Thursday, May 16, 2013


I’m a house-husband. Having experienced this life for a number of years now, I have concluded that many of the stereotypical traits attributed to the classic 1950s wife & husband dynamic are almost entirely environmental in nature. Examples?

Let’s begin with an obsession with the house, especially its interior. This is my domain. I exist within it for hours a day, either alone or in the company of non-speaking children. Flaws in design and decor are noticed first by me. (“Why’d they put the door there? It would have been better over here.” “Another stain on the carpet. Gah!”) Given a choice about where to spend household finances, I’d put them into home improvements. Bigger kitchen. Newer appliances. Renovated bathrooms. Change out the flooring. Paint. That kind of crap. I never used to care about this stuff, just since I’ve become house-bound as a full-time job.

Next? Social starvation. When the women come home from work, I nearly jump on them in my eagerness for social contact. Adult conversation! A glimpse into the world outside! Gossip, rumours, work-stories, who’d you meet, what’d they say, how was your day, what are you doing tonight? All they want to do is have an hour in silence to detox from a long day, and all I want to do is engage them in the excruciating minutiae of their time away. You can see why those 50s dads just wanted to put their feet up and have a beer, and why those 50s wives were hanging around. It wasn’t because they were waiting to serve, it was because they were WILLING to serve in the hopes of getting some conversation going.

So why not just ask? (“Geez, Bill, talk to me, will you? I’m dying in here!”) Well, that’s where a subtle but powerful factor plays in: balance of power, both perceived and actual. I have a valuable job to do--take care of the kids and the home--but these skills don’t sell particularly well. Nor do they pay well (at all, beyond room and board). Housekeepers don’t, by and large, pull in sixty large a year, nor do nannies or baby-sitters. If I’m kicked out the door, the only thing I’m currently trained to do is take care of families. While this is a legitimate career, the problem is I don’t much like children other than my own. Selling myself as a male nanny who doesn’t like your kids could be tricky.

So I have to rebuild some kind of sellable career from the ground up. All my old corporate contacts are five (or more) years outdated, as are my job skills. I wouldn’t be destitute, but it would be a bit of a slog to get back to the lifestyle I enjoy right now. And I’m lucky, in a way, as I did have the usual kind of job until switching over; what if I’d NEVER worked outside of the home? Employers rarely see “house-husband” as a big selling point. A paycheque carries with it a certain degree of freedom. Sure, the estranged wife is entitled to half the assets, but she has to fight to get them; the guy with his name on the accounts can just take what he wants without asking.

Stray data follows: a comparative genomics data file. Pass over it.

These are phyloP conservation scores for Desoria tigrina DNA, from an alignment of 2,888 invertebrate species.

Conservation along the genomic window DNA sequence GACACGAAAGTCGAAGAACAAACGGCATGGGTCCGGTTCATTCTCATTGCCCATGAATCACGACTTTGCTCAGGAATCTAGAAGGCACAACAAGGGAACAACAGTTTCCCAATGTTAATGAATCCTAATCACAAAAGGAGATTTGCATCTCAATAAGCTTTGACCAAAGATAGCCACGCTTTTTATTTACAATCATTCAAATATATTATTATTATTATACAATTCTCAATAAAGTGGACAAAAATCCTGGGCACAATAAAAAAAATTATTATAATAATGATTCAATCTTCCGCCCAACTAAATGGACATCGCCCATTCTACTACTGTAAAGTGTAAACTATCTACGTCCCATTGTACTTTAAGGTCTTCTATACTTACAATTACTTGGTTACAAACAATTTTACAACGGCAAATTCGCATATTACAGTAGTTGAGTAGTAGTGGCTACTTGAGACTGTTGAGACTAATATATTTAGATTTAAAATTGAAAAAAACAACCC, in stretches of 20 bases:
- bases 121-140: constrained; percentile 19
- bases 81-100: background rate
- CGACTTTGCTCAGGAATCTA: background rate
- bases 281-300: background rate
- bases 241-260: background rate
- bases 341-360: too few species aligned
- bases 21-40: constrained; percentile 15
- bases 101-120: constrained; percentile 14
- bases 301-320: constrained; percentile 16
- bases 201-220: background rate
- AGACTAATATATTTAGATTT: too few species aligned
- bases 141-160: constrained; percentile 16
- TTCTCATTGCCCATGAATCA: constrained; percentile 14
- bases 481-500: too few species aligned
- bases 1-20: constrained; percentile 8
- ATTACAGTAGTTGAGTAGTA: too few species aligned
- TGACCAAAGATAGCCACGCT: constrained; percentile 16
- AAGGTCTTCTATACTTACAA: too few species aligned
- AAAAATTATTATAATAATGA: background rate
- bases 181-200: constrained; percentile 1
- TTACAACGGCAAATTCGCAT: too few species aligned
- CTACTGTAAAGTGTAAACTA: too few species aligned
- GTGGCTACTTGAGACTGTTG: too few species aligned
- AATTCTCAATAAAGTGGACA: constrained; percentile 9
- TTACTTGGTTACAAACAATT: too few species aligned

This balance of power is also why the 50s magazines carried all sorts of articles about looking your best (for your man!), preparing great meals (for your man!), and making the house pretty (for your, you guessed it, man!). It’s easy to imagine, home alone all day, that your spouse might lose interest in you. Going outside the house to work carries with it all manner of temptations. Booze, sex, drugs, and a variety of other forms of entertainment can be much more easily accessed when you’re away from your kids for eight to ten hours a day. That doesn’t even include the business trips, over-time, conferences, and other “bonus work” many are expected to do. There’s a reason “working late” is an often-offered excuse to cover infidelity. The only real way to combat all these temptations is to present something at home that can’t be beat (sexy trophy wife/husband, top-notch food, and immaculate house).

Of course, that only applies while the kids are at home. Once they go to school, I’ll spend my carefully hoarded embezzled funds to have non-stop orgies and dance parties.

Just have to remember to make sure the house is clean by 5, and supper on the table for 6.

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